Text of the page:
EU countries and EU lawmakers agreed on Tuesday on rules governing how Big Tech and other companies use European consumer and corporate data, with safeguards against non-EU governments gaining access. illegal.
The European Commission proposed the Data Act last year to cover data generated in smart devices, machinery and consumer products, part of a series of laws aimed at reining in the power of American tech giants.
EU concerns about data transfers have increased following former US intelligence contractor Edward Snowden’s 2013 revelations about US mass surveillance.
The agreement was reached after seven hours of talks.
“Tonight’s agreement on the Data Law is a milestone in reshaping the digital space…we are on the path to a thriving EU data economy that is innovative and open, on our terms,” said the chief of the EU industry, Thierry Breton, in a tweet.
The new legislation gives individuals and companies greater control over their data generated through smart objects, machines and devices, allowing them to easily copy or transfer data from different services.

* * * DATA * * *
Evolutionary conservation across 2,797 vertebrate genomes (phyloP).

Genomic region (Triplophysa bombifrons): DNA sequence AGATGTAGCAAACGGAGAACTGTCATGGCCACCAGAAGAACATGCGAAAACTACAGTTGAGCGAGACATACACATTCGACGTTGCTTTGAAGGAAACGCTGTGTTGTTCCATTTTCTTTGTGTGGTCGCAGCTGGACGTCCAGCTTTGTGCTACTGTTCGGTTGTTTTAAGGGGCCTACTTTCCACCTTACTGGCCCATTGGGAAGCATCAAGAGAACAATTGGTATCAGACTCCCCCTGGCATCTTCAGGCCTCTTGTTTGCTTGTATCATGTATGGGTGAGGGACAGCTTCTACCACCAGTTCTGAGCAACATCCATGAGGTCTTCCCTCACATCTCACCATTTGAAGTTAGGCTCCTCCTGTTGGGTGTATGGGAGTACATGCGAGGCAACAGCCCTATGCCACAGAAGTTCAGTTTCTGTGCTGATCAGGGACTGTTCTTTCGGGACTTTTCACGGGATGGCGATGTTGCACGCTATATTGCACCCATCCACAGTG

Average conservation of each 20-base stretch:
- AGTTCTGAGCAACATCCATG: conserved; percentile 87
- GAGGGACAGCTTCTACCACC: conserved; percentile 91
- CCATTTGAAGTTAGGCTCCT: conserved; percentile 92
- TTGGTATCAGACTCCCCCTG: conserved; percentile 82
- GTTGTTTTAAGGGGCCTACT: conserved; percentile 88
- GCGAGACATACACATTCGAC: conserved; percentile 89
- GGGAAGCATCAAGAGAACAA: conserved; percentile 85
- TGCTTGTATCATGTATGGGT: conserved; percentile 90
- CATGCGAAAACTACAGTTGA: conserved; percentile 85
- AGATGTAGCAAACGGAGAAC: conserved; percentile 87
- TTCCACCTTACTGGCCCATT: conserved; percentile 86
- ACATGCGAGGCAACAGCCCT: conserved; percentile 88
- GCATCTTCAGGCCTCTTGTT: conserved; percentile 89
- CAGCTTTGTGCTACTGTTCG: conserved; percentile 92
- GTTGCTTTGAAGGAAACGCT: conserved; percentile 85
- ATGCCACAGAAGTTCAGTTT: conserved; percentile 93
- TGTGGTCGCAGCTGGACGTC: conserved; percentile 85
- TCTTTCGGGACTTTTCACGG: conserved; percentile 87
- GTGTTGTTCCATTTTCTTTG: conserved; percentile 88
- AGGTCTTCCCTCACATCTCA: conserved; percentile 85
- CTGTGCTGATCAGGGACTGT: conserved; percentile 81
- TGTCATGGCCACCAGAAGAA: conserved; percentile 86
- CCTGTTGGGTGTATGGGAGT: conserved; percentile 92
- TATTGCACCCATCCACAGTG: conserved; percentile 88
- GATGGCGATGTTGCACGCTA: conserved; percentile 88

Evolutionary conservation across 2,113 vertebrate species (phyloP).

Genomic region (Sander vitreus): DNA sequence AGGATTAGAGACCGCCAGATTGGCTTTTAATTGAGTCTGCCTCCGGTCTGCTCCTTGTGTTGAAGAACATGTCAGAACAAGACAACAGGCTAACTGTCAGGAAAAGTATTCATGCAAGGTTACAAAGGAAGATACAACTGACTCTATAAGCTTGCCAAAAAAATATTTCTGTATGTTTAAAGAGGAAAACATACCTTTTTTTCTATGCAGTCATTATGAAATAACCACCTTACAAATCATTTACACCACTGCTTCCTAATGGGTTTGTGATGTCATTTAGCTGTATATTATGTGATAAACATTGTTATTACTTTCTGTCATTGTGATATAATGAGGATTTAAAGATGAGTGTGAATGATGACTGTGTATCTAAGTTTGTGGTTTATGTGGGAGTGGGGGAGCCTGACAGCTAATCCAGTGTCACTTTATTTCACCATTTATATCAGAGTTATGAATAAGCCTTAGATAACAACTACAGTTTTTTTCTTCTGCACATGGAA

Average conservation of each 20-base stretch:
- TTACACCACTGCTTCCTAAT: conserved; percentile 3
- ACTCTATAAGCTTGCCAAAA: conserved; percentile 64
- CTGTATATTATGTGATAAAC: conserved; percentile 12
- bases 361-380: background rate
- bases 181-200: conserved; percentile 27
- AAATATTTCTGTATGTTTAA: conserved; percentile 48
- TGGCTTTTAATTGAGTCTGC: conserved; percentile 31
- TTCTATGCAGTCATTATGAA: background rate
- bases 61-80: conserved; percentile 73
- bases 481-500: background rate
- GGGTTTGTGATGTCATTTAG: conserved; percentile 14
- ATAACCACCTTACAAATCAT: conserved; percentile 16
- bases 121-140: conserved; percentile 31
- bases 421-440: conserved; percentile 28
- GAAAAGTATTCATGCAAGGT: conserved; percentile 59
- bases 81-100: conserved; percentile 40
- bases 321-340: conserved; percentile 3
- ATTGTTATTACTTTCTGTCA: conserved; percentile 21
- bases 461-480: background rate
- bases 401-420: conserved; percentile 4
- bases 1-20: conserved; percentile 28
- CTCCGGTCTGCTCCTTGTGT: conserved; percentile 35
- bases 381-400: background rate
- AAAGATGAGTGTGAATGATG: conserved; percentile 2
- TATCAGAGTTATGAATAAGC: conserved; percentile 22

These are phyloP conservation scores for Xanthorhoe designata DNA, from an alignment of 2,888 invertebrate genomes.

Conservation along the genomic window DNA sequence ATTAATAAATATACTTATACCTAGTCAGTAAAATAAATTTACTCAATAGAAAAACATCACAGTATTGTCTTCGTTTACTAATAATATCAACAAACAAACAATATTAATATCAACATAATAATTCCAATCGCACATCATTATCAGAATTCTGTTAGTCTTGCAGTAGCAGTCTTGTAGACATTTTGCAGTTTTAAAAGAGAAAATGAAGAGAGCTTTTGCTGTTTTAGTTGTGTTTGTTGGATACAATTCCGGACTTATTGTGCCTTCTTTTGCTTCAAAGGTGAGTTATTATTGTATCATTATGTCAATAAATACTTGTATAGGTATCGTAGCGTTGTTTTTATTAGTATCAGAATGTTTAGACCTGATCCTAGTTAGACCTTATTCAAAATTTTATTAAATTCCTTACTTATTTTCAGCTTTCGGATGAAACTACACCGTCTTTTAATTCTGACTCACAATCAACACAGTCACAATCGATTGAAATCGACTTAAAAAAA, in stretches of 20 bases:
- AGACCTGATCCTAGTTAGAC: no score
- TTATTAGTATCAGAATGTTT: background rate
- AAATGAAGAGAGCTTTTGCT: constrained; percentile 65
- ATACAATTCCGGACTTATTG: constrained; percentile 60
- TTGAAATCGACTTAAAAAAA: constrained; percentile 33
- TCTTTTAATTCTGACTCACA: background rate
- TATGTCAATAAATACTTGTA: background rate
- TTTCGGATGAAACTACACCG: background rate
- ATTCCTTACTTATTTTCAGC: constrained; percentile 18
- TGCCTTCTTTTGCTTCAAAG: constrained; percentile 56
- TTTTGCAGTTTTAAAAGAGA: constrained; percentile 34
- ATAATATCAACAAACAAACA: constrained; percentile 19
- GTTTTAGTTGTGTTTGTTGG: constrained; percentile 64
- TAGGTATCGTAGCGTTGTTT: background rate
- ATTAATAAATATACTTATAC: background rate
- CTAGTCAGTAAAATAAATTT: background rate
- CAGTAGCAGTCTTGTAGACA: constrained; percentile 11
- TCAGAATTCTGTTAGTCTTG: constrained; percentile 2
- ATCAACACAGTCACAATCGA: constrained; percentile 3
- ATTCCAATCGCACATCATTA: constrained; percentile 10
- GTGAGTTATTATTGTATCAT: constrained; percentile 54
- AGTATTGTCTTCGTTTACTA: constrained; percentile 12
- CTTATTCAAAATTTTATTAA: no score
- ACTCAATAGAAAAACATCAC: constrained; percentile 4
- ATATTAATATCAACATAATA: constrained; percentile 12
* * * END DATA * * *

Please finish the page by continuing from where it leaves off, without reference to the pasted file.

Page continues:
It also gives consumers and businesses a say in what can be done with the data generated by their connected products.
The Law makes it easier to switch to other data processing service providers, introduces safeguards against illegal data transfer by cloud service providers, and provides for the development of interoperability standards for data reuse across sectors.
Manufacturers watered down an attempt to force them to share data with third parties to provide after-sales or other data-driven services. Siemens and SAP had expressed fears about data leaks related to trade secrets.
Such data sharing requests can be denied in exceptional circumstances where operators could face “serious and irreparable economic losses” that undermine their economic viability under the new law.
Lawmaker Damian Boeselager said this created a loophole for some companies.
“This worries me deeply. But at least one national authority can review and overturn such a unilateral decision by the operator in a timely manner,” he said.
Lobbying group The Information Technology Industry Council (ITI) criticized the broad scope of the law.
“We have ongoing concerns regarding the Law’s broad and ambiguous approach to data sharing, including the expansion of products and services originally in scope and guarantees for the protection of trade secrets, as well as rules affecting transfers. international non-personal data, said its general director for Europe, Guido Lobrano.
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